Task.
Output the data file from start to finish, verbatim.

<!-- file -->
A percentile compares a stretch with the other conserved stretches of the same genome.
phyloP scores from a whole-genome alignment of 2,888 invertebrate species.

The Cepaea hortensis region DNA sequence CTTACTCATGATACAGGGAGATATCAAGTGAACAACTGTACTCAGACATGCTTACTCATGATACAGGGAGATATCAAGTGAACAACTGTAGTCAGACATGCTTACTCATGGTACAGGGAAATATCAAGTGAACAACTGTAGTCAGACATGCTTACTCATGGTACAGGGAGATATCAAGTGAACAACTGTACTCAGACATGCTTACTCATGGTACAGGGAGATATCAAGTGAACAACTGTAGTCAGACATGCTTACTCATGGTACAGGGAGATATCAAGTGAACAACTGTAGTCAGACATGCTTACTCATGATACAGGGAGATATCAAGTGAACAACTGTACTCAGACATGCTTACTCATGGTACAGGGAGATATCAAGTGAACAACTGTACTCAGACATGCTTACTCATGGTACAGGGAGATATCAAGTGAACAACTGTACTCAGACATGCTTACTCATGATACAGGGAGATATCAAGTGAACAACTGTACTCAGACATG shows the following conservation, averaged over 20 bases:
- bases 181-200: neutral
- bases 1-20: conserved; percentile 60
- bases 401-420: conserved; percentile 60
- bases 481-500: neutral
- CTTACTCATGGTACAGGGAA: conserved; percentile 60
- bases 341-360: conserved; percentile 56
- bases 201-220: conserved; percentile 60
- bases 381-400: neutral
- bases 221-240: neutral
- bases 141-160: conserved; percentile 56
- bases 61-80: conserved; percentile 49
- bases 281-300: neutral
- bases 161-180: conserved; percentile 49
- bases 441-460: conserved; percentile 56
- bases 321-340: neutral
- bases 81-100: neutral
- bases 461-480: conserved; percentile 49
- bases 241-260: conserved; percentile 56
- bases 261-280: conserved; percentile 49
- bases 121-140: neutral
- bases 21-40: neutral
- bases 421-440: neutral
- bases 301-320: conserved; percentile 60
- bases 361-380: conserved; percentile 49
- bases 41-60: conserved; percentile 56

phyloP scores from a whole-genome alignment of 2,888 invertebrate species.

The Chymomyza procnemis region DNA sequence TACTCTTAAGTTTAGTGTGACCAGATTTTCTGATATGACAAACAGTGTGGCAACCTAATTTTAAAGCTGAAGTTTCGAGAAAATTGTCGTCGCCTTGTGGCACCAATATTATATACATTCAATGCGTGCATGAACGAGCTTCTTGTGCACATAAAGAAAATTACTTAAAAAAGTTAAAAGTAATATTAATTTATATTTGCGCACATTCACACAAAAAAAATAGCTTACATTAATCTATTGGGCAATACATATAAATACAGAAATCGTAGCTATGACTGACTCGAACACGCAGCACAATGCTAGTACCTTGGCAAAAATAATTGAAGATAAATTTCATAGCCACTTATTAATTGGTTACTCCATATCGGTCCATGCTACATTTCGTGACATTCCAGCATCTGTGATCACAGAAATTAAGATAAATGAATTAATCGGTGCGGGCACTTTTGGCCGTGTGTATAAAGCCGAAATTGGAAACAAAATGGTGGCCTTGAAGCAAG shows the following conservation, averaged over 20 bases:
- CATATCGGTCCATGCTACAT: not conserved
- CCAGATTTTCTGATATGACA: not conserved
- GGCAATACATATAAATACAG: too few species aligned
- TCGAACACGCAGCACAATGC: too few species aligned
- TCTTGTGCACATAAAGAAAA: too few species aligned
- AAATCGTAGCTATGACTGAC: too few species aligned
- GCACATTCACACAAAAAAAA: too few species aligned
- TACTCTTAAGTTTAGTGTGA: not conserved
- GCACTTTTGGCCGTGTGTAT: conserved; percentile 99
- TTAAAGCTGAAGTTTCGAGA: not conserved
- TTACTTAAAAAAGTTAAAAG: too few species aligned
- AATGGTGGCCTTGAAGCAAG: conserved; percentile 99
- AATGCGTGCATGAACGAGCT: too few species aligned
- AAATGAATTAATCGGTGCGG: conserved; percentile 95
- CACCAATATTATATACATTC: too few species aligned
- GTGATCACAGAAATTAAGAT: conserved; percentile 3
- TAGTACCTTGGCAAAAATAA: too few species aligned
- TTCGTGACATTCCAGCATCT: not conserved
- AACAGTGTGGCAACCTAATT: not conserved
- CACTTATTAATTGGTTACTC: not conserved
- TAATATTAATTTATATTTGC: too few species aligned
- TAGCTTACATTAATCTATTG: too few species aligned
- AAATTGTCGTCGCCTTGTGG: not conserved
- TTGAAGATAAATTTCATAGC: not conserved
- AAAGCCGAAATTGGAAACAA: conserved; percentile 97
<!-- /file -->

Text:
A percentile compares a stretch with the other conserved stretches of the same genome.
phyloP scores from a whole-genome alignment of 2,888 invertebrate species.

The Cepaea hortensis region DNA sequence CTTACTCATGATACAGGGAGATATCAAGTGAACAACTGTACTCAGACATGCTTACTCATGATACAGGGAGATATCAAGTGAACAACTGTAGTCAGACATGCTTACTCATGGTACAGGGAAATATCAAGTGAACAACTGTAGTCAGACATGCTTACTCATGGTACAGGGAGATATCAAGTGAACAACTGTACTCAGACATGCTTACTCATGGTACAGGGAGATATCAAGTGAACAACTGTAGTCAGACATGCTTACTCATGGTACAGGGAGATATCAAGTGAACAACTGTAGTCAGACATGCTTACTCATGATACAGGGAGATATCAAGTGAACAACTGTACTCAGACATGCTTACTCATGGTACAGGGAGATATCAAGTGAACAACTGTACTCAGACATGCTTACTCATGGTACAGGGAGATATCAAGTGAACAACTGTACTCAGACATGCTTACTCATGATACAGGGAGATATCAAGTGAACAACTGTACTCAGACATG shows the following conservation, averaged over 20 bases:
- bases 181-200: neutral
- bases 1-20: conserved; percentile 60
- bases 401-420: conserved; percentile 60
- bases 481-500: neutral
- CTTACTCATGGTACAGGGAA: conserved; percentile 60
- bases 341-360: conserved; percentile 56
- bases 201-220: conserved; percentile 60
- bases 381-400: neutral
- bases 221-240: neutral
- bases 141-160: conserved; percentile 56
- bases 61-80: conserved; percentile 49
- bases 281-300: neutral
- bases 161-180: conserved; percentile 49
- bases 441-460: conserved; percentile 56
- bases 321-340: neutral
- bases 81-100: neutral
- bases 461-480: conserved; percentile 49
- bases 241-260: conserved; percentile 56
- bases 261-280: conserved; percentile 49
- bases 121-140: neutral
- bases 21-40: neutral
- bases 421-440: neutral
- bases 301-320: conserved; percentile 60
- bases 361-380: conserved; percentile 49
- bases 41-60: conserved; percentile 56

phyloP scores from a whole-genome alignment of 2,888 invertebrate species.

The Chymomyza procnemis region DNA sequence TACTCTTAAGTTTAGTGTGACCAGATTTTCTGATATGACAAACAGTGTGGCAACCTAATTTTAAAGCTGAAGTTTCGAGAAAATTGTCGTCGCCTTGTGGCACCAATATTATATACATTCAATGCGTGCATGAACGAGCTTCTTGTGCACATAAAGAAAATTACTTAAAAAAGTTAAAAGTAATATTAATTTATATTTGCGCACATTCACACAAAAAAAATAGCTTACATTAATCTATTGGGCAATACATATAAATACAGAAATCGTAGCTATGACTGACTCGAACACGCAGCACAATGCTAGTACCTTGGCAAAAATAATTGAAGATAAATTTCATAGCCACTTATTAATTGGTTACTCCATATCGGTCCATGCTACATTTCGTGACATTCCAGCATCTGTGATCACAGAAATTAAGATAAATGAATTAATCGGTGCGGGCACTTTTGGCCGTGTGTATAAAGCCGAAATTGGAAACAAAATGGTGGCCTTGAAGCAAG shows the following conservation, averaged over 20 bases:
- CATATCGGTCCATGCTACAT: not conserved
- CCAGATTTTCTGATATGACA: not conserved
- GGCAATACATATAAATACAG: too few species aligned
- TCGAACACGCAGCACAATGC: too few species aligned
- TCTTGTGCACATAAAGAAAA: too few species aligned
- AAATCGTAGCTATGACTGAC: too few species aligned
- GCACATTCACACAAAAAAAA: too few species aligned
- TACTCTTAAGTTTAGTGTGA: not conserved
- GCACTTTTGGCCGTGTGTAT: conserved; percentile 99
- TTAAAGCTGAAGTTTCGAGA: not conserved
- TTACTTAAAAAAGTTAAAAG: too few species aligned
- AATGGTGGCCTTGAAGCAAG: conserved; percentile 99
- AATGCGTGCATGAACGAGCT: too few species aligned
- AAATGAATTAATCGGTGCGG: conserved; percentile 95
- CACCAATATTATATACATTC: too few species aligned
- GTGATCACAGAAATTAAGAT: conserved; percentile 3
- TAGTACCTTGGCAAAAATAA: too few species aligned
- TTCGTGACATTCCAGCATCT: not conserved
- AACAGTGTGGCAACCTAATT: not conserved
- CACTTATTAATTGGTTACTC: not conserved
- TAATATTAATTTATATTTGC: too few species aligned
- TAGCTTACATTAATCTATTG: too few species aligned
- AAATTGTCGTCGCCTTGTGG: not conserved
- TTGAAGATAAATTTCATAGC: not conserved
- AAAGCCGAAATTGGAAACAA: conserved; percentile 97